The diversity that helped humans dominate the world appeared very early in our evolutionary history, according to sediments and stone tools from the Olduvai Gorge in Tanzania.
Olduvai provided some of the oldest tools and fossils known from our species, to turn down. A recent study points to environmental evidence buried in the sediments. The results indicate that our first relatives were equipped to adapt to new environments about two million years ago.
It seems that this was a basic ability that allowed our relatives to go global. 1.7 million years ago, an early human relative came into contact Standing man It has spread far beyond Africa and throughout most of Asia, even Indonesia. They arrived in Western Europe 1.2 million years ago. During their travels, hominins encountered environments very different from those in which their ancestors originated, such as the tropical forests of Indonesia and the arid plains of Central Asia.
They might have been able to prepare for this simply by staying in one place within Africa. In Ewass Oldupa, a recently excavated site on the edge of the famous Olduvai Strait, the results indicate that early hominins lived in an ever-changing landscape.
Life after a volcano
Our oldest evidence of early human relatives in the Olduvai Gorge is a handful of stone tools, made and used about 2.03 million years ago.
Like other tools discovered in Ewass Oldupa, it is part of the Olduwan complex: relatively simple stone tools made by early hominins such as H. Erect And the H. habilis. Olduwan tools are mostly sharp chips and very basic tools for slicing, scraping and pounding. They are far less complex and precise than tools made by later hominins, such as Neanderthals, who cut small chips from carefully prepared stone cores. But for a few hundred thousand years, Olduwan ready-made tools got the job done.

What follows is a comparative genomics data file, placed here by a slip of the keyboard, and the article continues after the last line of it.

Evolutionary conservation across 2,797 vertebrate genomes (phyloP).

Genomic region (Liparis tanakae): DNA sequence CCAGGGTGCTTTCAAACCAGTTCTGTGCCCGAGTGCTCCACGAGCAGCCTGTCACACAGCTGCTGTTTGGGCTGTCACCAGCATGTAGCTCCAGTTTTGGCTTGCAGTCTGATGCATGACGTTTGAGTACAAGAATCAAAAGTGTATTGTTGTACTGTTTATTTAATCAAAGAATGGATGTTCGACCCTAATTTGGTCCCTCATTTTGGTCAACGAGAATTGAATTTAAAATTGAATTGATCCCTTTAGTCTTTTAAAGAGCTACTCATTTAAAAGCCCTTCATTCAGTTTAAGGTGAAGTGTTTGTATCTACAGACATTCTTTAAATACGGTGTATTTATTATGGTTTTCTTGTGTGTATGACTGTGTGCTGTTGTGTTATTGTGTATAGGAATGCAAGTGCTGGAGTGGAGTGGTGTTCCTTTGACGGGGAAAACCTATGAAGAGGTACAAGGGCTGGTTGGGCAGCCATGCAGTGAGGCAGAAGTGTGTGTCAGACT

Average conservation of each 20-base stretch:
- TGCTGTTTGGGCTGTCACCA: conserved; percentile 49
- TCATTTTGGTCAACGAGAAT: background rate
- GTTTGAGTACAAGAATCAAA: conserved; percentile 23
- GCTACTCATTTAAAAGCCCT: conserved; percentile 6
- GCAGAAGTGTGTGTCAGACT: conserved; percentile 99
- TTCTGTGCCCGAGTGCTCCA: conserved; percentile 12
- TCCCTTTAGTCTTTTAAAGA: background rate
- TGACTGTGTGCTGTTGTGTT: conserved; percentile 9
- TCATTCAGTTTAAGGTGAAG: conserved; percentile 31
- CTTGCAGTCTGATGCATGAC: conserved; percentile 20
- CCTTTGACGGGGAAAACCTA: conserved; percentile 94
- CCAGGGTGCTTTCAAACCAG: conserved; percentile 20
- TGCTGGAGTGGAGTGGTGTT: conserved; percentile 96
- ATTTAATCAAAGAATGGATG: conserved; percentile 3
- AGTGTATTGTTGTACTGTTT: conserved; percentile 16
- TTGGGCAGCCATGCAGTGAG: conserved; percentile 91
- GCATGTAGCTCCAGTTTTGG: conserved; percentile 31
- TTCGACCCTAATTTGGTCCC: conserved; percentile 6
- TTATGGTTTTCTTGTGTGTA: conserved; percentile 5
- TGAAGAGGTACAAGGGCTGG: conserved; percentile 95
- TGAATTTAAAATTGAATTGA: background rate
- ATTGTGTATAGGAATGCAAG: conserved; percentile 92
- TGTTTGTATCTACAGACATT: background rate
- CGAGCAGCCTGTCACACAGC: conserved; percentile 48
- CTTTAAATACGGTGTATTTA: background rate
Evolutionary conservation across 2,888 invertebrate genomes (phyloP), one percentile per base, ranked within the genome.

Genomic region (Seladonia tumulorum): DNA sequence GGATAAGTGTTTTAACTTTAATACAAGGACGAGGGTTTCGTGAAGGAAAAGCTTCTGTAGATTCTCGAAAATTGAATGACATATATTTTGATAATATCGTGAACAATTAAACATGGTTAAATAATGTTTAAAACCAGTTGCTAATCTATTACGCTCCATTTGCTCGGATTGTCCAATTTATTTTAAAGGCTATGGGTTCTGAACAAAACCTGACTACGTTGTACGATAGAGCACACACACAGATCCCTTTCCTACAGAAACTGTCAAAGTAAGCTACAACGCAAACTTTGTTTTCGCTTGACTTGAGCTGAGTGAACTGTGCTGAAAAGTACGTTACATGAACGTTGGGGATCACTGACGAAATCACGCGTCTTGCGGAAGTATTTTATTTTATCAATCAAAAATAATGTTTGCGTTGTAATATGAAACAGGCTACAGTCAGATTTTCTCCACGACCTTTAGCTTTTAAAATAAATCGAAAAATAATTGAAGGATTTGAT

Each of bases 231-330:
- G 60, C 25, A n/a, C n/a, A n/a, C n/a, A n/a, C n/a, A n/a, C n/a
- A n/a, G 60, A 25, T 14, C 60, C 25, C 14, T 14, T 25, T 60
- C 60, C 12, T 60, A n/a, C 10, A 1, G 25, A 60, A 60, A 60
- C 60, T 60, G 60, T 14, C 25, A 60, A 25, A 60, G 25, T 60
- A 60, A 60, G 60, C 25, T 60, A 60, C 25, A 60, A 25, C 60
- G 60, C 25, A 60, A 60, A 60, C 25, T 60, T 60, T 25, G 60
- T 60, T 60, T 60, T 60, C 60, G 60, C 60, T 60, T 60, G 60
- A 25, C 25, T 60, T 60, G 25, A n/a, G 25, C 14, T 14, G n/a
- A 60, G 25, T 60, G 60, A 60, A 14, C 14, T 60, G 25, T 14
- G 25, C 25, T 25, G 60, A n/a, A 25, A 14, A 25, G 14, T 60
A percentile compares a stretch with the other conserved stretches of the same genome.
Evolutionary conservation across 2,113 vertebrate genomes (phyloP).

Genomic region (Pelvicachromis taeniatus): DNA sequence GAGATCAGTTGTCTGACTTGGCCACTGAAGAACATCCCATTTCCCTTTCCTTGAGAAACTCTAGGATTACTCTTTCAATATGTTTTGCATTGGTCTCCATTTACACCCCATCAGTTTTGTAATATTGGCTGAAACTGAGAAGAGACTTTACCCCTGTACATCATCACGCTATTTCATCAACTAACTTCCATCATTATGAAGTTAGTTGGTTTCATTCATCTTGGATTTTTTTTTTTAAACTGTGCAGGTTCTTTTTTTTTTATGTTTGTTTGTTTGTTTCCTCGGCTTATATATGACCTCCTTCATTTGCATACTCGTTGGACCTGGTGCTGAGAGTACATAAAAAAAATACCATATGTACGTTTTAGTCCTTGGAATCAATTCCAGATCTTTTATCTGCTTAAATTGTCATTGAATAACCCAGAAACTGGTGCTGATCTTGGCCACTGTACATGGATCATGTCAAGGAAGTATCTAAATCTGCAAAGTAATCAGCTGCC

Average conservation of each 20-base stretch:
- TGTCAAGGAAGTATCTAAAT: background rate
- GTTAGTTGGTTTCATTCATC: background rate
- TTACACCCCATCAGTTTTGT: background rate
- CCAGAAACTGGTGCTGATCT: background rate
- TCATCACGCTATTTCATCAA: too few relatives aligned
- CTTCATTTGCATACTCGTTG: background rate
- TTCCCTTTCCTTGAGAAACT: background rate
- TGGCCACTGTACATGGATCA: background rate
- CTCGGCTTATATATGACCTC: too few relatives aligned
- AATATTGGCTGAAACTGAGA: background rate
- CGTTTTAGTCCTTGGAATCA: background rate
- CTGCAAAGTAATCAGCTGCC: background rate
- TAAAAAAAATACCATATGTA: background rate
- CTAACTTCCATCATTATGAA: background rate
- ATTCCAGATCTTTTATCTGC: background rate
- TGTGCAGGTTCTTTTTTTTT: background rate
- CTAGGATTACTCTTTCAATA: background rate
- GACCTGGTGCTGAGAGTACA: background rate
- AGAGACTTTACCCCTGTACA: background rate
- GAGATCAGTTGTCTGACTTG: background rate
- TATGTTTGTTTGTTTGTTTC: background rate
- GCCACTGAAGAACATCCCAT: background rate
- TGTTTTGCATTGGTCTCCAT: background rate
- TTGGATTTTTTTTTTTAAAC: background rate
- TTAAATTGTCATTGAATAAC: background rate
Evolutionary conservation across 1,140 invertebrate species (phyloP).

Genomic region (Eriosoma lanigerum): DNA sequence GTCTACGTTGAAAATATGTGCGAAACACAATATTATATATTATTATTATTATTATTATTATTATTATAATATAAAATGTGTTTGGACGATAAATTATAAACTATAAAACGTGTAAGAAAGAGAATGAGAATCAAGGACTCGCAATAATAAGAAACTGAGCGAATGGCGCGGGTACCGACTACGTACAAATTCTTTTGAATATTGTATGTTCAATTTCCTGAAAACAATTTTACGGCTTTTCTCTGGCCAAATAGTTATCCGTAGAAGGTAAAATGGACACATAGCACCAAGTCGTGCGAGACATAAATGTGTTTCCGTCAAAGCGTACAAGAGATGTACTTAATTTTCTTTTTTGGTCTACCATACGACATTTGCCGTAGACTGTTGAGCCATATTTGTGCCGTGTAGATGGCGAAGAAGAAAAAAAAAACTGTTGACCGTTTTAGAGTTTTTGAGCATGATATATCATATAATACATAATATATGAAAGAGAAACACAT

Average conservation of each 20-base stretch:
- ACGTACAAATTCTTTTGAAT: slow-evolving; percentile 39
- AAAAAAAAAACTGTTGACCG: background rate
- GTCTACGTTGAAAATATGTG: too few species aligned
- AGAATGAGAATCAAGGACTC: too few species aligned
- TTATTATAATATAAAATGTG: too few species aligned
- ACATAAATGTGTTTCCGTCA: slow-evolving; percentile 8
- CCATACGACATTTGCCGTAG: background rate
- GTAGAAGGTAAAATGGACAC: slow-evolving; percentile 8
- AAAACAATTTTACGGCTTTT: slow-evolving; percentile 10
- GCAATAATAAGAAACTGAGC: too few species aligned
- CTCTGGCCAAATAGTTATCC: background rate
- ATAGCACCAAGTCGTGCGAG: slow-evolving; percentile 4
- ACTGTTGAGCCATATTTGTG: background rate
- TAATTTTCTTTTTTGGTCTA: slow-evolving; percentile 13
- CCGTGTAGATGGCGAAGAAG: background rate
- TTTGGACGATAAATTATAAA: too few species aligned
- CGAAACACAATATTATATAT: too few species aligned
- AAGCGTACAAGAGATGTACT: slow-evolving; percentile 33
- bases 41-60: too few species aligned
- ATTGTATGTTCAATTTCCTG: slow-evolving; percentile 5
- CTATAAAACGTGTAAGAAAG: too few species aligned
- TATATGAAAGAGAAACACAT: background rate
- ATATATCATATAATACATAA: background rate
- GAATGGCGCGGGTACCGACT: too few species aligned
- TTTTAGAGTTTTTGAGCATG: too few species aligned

In Ewass Oldupa, the task was to survive in a landscape of mostly arched fern meadows dotted with some herbs and woody plants, watered by a meandering river. Ferns were perhaps the first plants to set their roots on a wide fan of pumice that sprang from a nearby volcano shortly before. Traces of this landscape are still buried in a layer of sediment about a meter high above the rocky remnants of the ancient lava flow; Paleoanthropologist Michael Petraglia of the Max Planck Institute for the Science of Human History, and his colleagues found fossilized pollen grains and microscopic pieces of fossil plant tissue called phytoliths in the stratum, along with 10 stone tools.
For hunters like H. habilis, Whose fossil remains were discovered a few hundred meters from Ewass Oldupa, the fern basin was a good place to make a living.
The river provided easy access to the water, and the region’s geology provided several sources of stone for tools. Geochemical analysis of the instruments in Ewass Oldupa indicates that the hominins here gathered some of their quartzite locally and ventured as much as 12 kilometers (7.5 mi) for the rest. They seem to have chosen different materials – in some cases as specific as choosing slightly different types of quartzite from different outcrops – for specific tools. (A study last year also suggested that the first tool-makers in our family tree know enough to choose their materials wisely.)